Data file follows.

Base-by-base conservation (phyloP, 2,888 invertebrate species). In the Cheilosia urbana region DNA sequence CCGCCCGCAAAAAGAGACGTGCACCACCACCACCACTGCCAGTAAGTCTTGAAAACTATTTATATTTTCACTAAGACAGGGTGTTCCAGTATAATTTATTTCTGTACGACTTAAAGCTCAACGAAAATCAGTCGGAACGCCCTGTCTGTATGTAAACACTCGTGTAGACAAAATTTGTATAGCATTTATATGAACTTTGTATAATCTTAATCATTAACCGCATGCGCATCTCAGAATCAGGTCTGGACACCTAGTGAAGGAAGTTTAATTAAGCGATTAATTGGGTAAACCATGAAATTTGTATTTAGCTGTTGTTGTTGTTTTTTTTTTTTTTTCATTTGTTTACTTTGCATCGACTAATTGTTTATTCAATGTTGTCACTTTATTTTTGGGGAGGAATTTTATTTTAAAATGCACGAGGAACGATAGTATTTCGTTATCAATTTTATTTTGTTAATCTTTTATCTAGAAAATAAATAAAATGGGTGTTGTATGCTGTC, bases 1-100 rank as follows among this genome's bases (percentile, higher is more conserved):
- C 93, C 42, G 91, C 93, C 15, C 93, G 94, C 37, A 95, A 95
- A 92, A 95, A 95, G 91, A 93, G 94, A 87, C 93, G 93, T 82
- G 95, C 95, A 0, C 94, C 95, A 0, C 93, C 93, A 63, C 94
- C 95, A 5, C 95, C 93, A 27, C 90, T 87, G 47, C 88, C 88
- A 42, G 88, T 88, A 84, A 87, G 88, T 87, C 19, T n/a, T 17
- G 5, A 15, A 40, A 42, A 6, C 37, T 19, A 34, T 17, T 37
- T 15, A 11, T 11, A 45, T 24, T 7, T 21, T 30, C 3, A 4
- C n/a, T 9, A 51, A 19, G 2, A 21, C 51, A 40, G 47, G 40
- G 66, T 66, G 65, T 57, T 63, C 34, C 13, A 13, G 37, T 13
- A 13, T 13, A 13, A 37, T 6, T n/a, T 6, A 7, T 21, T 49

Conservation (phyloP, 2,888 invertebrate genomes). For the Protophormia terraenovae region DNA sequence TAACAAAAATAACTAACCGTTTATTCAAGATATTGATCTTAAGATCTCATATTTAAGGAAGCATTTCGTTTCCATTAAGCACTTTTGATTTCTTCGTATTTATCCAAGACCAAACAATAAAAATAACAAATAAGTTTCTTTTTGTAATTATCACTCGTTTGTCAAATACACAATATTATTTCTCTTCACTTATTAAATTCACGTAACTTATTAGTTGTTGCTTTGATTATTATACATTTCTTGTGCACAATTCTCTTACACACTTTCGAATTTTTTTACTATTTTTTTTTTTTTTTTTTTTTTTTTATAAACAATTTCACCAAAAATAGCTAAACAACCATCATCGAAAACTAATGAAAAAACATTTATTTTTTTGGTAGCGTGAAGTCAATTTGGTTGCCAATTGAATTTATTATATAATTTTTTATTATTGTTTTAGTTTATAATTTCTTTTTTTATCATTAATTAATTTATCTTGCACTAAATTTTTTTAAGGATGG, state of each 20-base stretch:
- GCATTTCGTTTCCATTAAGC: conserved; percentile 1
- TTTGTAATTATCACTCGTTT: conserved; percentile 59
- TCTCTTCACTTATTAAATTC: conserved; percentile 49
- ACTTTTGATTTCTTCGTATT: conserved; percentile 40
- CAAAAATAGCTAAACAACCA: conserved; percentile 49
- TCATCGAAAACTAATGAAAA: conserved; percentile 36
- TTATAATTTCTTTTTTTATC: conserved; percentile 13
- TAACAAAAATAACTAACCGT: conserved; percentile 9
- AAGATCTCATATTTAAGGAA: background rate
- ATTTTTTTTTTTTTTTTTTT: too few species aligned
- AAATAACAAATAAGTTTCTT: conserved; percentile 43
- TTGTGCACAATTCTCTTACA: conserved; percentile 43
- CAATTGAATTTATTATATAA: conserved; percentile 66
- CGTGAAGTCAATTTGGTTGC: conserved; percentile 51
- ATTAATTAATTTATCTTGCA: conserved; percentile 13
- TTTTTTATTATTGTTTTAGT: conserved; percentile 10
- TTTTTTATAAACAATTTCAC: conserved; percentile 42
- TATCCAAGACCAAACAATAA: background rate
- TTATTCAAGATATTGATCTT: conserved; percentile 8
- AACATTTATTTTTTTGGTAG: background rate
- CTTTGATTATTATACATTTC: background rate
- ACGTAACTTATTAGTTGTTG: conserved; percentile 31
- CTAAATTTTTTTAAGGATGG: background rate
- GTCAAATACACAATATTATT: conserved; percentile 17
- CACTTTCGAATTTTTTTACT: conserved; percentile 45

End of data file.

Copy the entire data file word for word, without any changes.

Base-by-base conservation (phyloP, 2,888 invertebrate species). In the Cheilosia urbana region DNA sequence CCGCCCGCAAAAAGAGACGTGCACCACCACCACCACTGCCAGTAAGTCTTGAAAACTATTTATATTTTCACTAAGACAGGGTGTTCCAGTATAATTTATTTCTGTACGACTTAAAGCTCAACGAAAATCAGTCGGAACGCCCTGTCTGTATGTAAACACTCGTGTAGACAAAATTTGTATAGCATTTATATGAACTTTGTATAATCTTAATCATTAACCGCATGCGCATCTCAGAATCAGGTCTGGACACCTAGTGAAGGAAGTTTAATTAAGCGATTAATTGGGTAAACCATGAAATTTGTATTTAGCTGTTGTTGTTGTTTTTTTTTTTTTTTCATTTGTTTACTTTGCATCGACTAATTGTTTATTCAATGTTGTCACTTTATTTTTGGGGAGGAATTTTATTTTAAAATGCACGAGGAACGATAGTATTTCGTTATCAATTTTATTTTGTTAATCTTTTATCTAGAAAATAAATAAAATGGGTGTTGTATGCTGTC, bases 1-100 rank as follows among this genome's bases (percentile, higher is more conserved):
- C 93, C 42, G 91, C 93, C 15, C 93, G 94, C 37, A 95, A 95
- A 92, A 95, A 95, G 91, A 93, G 94, A 87, C 93, G 93, T 82
- G 95, C 95, A 0, C 94, C 95, A 0, C 93, C 93, A 63, C 94
- C 95, A 5, C 95, C 93, A 27, C 90, T 87, G 47, C 88, C 88
- A 42, G 88, T 88, A 84, A 87, G 88, T 87, C 19, T n/a, T 17
- G 5, A 15, A 40, A 42, A 6, C 37, T 19, A 34, T 17, T 37
- T 15, A 11, T 11, A 45, T 24, T 7, T 21, T 30, C 3, A 4
- C n/a, T 9, A 51, A 19, G 2, A 21, C 51, A 40, G 47, G 40
- G 66, T 66, G 65, T 57, T 63, C 34, C 13, A 13, G 37, T 13
- A 13, T 13, A 13, A 37, T 6, T n/a, T 6, A 7, T 21, T 49

Conservation (phyloP, 2,888 invertebrate genomes). For the Protophormia terraenovae region DNA sequence TAACAAAAATAACTAACCGTTTATTCAAGATATTGATCTTAAGATCTCATATTTAAGGAAGCATTTCGTTTCCATTAAGCACTTTTGATTTCTTCGTATTTATCCAAGACCAAACAATAAAAATAACAAATAAGTTTCTTTTTGTAATTATCACTCGTTTGTCAAATACACAATATTATTTCTCTTCACTTATTAAATTCACGTAACTTATTAGTTGTTGCTTTGATTATTATACATTTCTTGTGCACAATTCTCTTACACACTTTCGAATTTTTTTACTATTTTTTTTTTTTTTTTTTTTTTTTTATAAACAATTTCACCAAAAATAGCTAAACAACCATCATCGAAAACTAATGAAAAAACATTTATTTTTTTGGTAGCGTGAAGTCAATTTGGTTGCCAATTGAATTTATTATATAATTTTTTATTATTGTTTTAGTTTATAATTTCTTTTTTTATCATTAATTAATTTATCTTGCACTAAATTTTTTTAAGGATGG, state of each 20-base stretch:
- GCATTTCGTTTCCATTAAGC: conserved; percentile 1
- TTTGTAATTATCACTCGTTT: conserved; percentile 59
- TCTCTTCACTTATTAAATTC: conserved; percentile 49
- ACTTTTGATTTCTTCGTATT: conserved; percentile 40
- CAAAAATAGCTAAACAACCA: conserved; percentile 49
- TCATCGAAAACTAATGAAAA: conserved; percentile 36
- TTATAATTTCTTTTTTTATC: conserved; percentile 13
- TAACAAAAATAACTAACCGT: conserved; percentile 9
- AAGATCTCATATTTAAGGAA: background rate
- ATTTTTTTTTTTTTTTTTTT: too few species aligned
- AAATAACAAATAAGTTTCTT: conserved; percentile 43
- TTGTGCACAATTCTCTTACA: conserved; percentile 43
- CAATTGAATTTATTATATAA: conserved; percentile 66
- CGTGAAGTCAATTTGGTTGC: conserved; percentile 51
- ATTAATTAATTTATCTTGCA: conserved; percentile 13
- TTTTTTATTATTGTTTTAGT: conserved; percentile 10
- TTTTTTATAAACAATTTCAC: conserved; percentile 42
- TATCCAAGACCAAACAATAA: background rate
- TTATTCAAGATATTGATCTT: conserved; percentile 8
- AACATTTATTTTTTTGGTAG: background rate
- CTTTGATTATTATACATTTC: background rate
- ACGTAACTTATTAGTTGTTG: conserved; percentile 31
- CTAAATTTTTTTAAGGATGG: background rate
- GTCAAATACACAATATTATT: conserved; percentile 17
- CACTTTCGAATTTTTTTACT: conserved; percentile 45